I recently received a rebate on my council tax bill since the council had inadvertently been charging me too much. So, before the money got swallowed up by the great pit of emptiness that is my bank account (actually, it's not that bad!) I ordered a copy of the Tanahashi translation of Shobogenzo. The book itself is lovely although as one minor criticism I wish that the Japanese fascicle titles had been included below the English ones as was done in Moon in a Dewdrop. The corresponding titles can be found in the book but this would have made things easier.

Drawing inspiration from other Buddhist traditions I usually remove the paper dust jacket from hardback volumes that are particularly important to me and replace that with a hand-sewn cover that ties with a corresponding ribbon. As well as protecting the book this is also an act of offering from me to the text. Several such volumes I place on the shrine to represent the dharma jewel.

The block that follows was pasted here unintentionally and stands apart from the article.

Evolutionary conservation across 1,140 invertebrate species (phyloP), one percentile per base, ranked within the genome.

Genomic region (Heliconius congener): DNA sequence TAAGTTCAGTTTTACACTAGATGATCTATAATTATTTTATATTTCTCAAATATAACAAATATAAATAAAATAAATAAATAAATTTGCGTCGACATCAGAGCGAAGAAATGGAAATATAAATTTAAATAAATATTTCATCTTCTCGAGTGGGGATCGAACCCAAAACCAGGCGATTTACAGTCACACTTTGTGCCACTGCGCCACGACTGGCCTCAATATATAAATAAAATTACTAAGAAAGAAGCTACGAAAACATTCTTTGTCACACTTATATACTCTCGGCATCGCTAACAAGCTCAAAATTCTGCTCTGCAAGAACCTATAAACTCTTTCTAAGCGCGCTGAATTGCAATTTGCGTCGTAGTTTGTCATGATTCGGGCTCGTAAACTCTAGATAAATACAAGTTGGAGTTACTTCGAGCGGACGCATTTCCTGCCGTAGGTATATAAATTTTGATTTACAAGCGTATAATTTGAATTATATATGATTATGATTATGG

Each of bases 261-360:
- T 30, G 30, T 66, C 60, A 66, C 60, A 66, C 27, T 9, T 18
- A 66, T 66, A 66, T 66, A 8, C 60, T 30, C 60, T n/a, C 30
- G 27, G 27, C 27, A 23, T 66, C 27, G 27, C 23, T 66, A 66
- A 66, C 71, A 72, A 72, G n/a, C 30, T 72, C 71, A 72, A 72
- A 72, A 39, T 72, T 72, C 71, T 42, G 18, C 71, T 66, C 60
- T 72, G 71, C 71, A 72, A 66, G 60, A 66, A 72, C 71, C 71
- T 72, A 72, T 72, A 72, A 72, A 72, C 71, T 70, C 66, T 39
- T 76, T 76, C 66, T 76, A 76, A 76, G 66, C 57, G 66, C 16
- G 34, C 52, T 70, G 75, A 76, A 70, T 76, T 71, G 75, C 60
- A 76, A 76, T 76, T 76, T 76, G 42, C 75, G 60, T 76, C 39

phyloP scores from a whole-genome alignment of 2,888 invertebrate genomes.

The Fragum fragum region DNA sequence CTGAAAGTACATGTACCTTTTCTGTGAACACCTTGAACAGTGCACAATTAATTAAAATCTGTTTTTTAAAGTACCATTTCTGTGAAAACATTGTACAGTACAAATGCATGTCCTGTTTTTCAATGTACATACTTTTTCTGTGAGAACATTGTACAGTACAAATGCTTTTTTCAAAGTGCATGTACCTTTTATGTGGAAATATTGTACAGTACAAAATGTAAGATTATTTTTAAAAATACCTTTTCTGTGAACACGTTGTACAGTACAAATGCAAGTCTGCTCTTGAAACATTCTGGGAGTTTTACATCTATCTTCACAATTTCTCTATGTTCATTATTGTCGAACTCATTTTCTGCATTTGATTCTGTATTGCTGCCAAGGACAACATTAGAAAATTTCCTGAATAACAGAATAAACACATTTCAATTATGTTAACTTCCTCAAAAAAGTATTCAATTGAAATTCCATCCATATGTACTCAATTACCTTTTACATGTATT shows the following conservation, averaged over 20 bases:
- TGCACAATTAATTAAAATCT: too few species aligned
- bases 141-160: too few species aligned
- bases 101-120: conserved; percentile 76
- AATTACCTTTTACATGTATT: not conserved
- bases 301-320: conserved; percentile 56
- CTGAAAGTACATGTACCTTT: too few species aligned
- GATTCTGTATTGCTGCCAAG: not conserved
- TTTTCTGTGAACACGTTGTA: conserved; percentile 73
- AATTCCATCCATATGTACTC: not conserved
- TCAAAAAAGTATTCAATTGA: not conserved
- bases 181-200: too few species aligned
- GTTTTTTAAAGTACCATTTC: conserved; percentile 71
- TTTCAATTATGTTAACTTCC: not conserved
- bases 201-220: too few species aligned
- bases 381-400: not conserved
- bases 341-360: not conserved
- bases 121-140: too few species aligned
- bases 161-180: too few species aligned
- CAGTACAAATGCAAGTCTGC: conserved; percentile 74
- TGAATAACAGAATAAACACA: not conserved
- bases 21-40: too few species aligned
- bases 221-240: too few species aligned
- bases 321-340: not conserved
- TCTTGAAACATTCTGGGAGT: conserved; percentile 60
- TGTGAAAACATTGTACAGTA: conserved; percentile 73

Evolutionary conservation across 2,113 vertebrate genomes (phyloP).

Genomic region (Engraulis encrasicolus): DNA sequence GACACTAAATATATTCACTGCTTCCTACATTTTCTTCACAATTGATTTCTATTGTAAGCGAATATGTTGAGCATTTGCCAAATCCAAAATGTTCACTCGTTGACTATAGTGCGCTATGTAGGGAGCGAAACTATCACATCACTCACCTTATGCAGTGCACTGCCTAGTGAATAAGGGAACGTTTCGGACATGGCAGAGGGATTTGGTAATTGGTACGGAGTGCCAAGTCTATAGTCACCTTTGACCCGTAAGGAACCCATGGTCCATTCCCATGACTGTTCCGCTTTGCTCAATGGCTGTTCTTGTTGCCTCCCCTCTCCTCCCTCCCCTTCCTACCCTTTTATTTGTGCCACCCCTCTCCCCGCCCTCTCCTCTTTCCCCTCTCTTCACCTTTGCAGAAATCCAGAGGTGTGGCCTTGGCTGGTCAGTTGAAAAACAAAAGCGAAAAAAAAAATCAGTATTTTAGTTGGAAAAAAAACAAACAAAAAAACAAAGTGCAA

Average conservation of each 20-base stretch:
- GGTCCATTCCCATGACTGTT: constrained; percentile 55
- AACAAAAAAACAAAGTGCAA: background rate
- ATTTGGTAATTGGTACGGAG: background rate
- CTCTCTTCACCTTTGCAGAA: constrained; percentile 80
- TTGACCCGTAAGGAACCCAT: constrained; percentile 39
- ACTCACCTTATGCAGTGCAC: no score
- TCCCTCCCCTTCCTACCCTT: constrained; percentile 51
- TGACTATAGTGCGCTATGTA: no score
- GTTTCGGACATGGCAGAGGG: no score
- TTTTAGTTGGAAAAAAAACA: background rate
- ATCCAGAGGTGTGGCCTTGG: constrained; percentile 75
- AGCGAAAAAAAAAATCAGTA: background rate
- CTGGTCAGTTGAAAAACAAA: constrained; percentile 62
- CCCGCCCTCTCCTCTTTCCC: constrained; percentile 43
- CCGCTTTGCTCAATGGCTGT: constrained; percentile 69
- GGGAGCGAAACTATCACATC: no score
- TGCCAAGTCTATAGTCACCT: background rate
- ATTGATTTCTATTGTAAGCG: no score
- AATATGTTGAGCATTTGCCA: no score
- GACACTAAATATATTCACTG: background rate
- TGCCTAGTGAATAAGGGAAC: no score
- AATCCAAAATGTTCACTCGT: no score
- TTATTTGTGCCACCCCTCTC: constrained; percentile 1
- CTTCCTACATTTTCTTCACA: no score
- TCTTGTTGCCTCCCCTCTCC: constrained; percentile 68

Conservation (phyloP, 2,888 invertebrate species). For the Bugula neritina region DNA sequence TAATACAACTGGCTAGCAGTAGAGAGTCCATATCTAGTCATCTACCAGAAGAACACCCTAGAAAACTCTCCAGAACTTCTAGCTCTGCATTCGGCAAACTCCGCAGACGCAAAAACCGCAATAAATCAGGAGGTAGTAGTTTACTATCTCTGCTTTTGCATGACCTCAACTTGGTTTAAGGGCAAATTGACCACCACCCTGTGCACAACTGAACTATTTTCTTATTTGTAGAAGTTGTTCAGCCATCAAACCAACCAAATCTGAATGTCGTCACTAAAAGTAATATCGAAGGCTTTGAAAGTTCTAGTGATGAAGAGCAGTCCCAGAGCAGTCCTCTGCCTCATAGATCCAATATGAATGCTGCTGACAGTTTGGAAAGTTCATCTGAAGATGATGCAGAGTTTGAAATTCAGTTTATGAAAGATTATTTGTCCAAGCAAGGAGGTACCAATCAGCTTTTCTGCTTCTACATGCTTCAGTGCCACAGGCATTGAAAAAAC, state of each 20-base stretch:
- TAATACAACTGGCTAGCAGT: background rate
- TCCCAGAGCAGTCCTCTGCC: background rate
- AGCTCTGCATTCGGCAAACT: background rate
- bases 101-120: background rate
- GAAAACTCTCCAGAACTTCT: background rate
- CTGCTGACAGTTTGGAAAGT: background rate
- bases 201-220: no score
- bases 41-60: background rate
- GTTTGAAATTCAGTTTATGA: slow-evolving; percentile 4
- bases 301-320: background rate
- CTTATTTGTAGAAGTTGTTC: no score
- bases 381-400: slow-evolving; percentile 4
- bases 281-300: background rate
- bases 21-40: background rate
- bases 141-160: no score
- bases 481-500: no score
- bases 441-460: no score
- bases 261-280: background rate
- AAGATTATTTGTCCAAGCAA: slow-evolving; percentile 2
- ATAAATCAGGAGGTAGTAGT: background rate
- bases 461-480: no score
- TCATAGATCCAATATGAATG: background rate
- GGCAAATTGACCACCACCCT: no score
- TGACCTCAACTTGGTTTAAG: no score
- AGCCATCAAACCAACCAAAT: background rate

Anyway, my new Shobogenzo received this treatment with a cover made from Japanese cotton/linen fabric but I am questioning the appropriateness of doing this in Zen. Does it veer over into attachment to words or is it an appropriate act of devotion for Dogen's text?

I have previously been taught to handle dharma texts with care and not to place them on the ground or cover them with secular volumes, place coffee mugs on them etc. Are there similar instructions in Zen?

Clearly, the most important thing to do with a dharma text is to read it and put it into practice and I am consuming this one in small bites but any other instruction on the care of dharma texts would be gratefully received.